There's a lot of work to be done before we're successfully able to feed an additional 2 billion people. It will take a global effort to find a sustainable balance between old and new agricultural practices.

It's cool to see that work in progress — quite literally, growing from a rooftop in the middle of a city.

Nature

Pennsylvania home is the entrance to a cave that’s been closed for 70 years

You can only access the cave from the basement of the home and it’s open for business.

This Pennsylvania home is the entrance to a cave.

Have you ever seen something in a movie or online and thought, "That's totally fake," only to find out it's absolutely a real thing? That's sort of how this house in Pennsylvania comes across. It just seems too fantastical to be real, and yet somehow it actually exists.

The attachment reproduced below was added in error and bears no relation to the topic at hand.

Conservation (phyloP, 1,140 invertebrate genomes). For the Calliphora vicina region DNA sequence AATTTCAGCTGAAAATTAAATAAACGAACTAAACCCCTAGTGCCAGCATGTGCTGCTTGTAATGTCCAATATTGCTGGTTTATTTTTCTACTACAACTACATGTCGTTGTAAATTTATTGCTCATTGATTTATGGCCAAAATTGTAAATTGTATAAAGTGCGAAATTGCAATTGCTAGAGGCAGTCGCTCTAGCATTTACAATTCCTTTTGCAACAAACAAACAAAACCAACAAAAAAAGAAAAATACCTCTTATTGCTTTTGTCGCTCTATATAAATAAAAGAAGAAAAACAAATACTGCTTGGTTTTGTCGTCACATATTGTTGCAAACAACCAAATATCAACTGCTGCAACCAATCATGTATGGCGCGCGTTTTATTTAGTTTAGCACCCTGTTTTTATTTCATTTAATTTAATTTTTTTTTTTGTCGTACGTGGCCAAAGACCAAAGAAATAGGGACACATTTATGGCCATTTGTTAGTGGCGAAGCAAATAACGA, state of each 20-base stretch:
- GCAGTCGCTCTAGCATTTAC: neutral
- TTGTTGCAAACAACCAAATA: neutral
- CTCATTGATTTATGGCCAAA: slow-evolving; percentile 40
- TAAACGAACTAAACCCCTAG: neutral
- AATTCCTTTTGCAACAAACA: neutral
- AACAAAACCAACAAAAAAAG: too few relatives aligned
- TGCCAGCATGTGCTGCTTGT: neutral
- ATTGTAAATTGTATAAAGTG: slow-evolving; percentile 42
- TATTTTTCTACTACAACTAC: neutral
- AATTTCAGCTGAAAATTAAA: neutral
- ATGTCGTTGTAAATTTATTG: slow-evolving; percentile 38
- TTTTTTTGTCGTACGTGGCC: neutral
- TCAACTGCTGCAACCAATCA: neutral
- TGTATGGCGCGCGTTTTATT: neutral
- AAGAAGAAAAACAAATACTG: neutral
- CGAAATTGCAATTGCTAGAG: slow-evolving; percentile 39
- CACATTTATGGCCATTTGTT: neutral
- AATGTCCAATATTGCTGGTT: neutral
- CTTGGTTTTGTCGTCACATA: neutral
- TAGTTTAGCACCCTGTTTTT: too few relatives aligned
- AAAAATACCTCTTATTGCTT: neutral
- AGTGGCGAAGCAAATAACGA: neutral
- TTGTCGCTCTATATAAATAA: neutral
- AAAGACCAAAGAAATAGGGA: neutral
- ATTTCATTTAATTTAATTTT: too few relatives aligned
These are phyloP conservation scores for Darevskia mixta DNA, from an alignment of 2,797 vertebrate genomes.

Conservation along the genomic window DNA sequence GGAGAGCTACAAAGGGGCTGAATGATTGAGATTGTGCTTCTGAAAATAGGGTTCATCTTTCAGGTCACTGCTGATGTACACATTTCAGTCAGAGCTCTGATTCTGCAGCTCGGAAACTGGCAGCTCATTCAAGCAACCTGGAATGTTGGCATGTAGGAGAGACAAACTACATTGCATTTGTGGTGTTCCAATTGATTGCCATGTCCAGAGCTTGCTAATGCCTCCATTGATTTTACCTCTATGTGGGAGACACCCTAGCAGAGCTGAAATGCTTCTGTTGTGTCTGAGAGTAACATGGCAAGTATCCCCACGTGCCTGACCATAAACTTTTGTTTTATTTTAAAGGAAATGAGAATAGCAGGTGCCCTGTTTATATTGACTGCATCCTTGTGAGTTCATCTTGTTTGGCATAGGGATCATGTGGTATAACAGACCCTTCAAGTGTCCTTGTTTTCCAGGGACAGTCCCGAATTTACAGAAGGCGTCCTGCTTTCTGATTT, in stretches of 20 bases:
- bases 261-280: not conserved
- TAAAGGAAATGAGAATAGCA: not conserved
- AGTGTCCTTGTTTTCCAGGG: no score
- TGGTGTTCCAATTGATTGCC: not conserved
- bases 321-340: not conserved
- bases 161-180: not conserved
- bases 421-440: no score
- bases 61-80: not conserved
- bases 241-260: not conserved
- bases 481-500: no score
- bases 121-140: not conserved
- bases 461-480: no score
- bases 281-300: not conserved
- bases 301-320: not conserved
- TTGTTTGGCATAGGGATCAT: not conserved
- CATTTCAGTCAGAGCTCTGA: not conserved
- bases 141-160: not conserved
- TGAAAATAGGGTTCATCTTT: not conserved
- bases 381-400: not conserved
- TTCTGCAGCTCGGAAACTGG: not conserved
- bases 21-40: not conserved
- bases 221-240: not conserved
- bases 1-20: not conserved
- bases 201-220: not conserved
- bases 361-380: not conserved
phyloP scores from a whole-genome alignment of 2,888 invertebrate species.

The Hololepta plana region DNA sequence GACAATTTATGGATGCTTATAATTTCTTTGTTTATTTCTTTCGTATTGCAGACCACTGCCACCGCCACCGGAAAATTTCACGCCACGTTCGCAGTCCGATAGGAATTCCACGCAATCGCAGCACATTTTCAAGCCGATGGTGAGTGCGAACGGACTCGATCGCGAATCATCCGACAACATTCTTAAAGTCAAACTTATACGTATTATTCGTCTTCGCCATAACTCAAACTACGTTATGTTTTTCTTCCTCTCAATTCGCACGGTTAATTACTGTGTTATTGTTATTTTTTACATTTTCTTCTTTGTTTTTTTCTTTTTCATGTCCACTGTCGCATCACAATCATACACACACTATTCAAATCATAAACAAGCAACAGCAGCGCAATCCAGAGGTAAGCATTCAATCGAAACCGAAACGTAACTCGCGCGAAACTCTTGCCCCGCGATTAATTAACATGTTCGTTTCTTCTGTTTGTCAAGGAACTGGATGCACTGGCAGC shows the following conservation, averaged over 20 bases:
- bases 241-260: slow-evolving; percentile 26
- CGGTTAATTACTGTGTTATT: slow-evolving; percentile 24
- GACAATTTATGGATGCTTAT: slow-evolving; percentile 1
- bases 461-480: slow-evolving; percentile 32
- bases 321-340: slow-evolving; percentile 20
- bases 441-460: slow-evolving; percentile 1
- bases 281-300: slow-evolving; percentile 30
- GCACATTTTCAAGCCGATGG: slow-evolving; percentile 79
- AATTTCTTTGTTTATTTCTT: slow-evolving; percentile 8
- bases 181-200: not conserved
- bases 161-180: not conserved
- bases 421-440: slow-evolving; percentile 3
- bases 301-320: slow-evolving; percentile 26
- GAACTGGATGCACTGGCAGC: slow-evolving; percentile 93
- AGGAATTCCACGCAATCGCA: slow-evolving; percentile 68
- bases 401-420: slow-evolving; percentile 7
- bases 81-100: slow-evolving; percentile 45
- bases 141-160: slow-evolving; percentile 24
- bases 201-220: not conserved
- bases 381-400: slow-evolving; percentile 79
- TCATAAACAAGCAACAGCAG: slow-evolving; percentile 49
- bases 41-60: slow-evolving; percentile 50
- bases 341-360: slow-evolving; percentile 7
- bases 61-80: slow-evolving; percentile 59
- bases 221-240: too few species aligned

The home sits between Greencastle and Mercersburg, Pennsylvania, and houses a pretty unique public secret. There's a cave in the basement. Not a man cave or a basement that makes you feel like you're in a cave, but an actual cave that you can't get to unless you go through the house.

Turns out the cave was discovered in the 1830s on the land of John Coffey, according to Uncovering PA, but the story of how it was found is unclear. People would climb down into the cave to explore occasionally until the land was leased about 100 years later and a small structure was built over the cave opening.

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Architectural Digest/Youtube

This house was made with love.

Celebrity home tours are usually a divisive topic. Some find them fun and inspirational. Others find them tacky or out of touch. But this home tour has seemingly brought unanimous joy to all.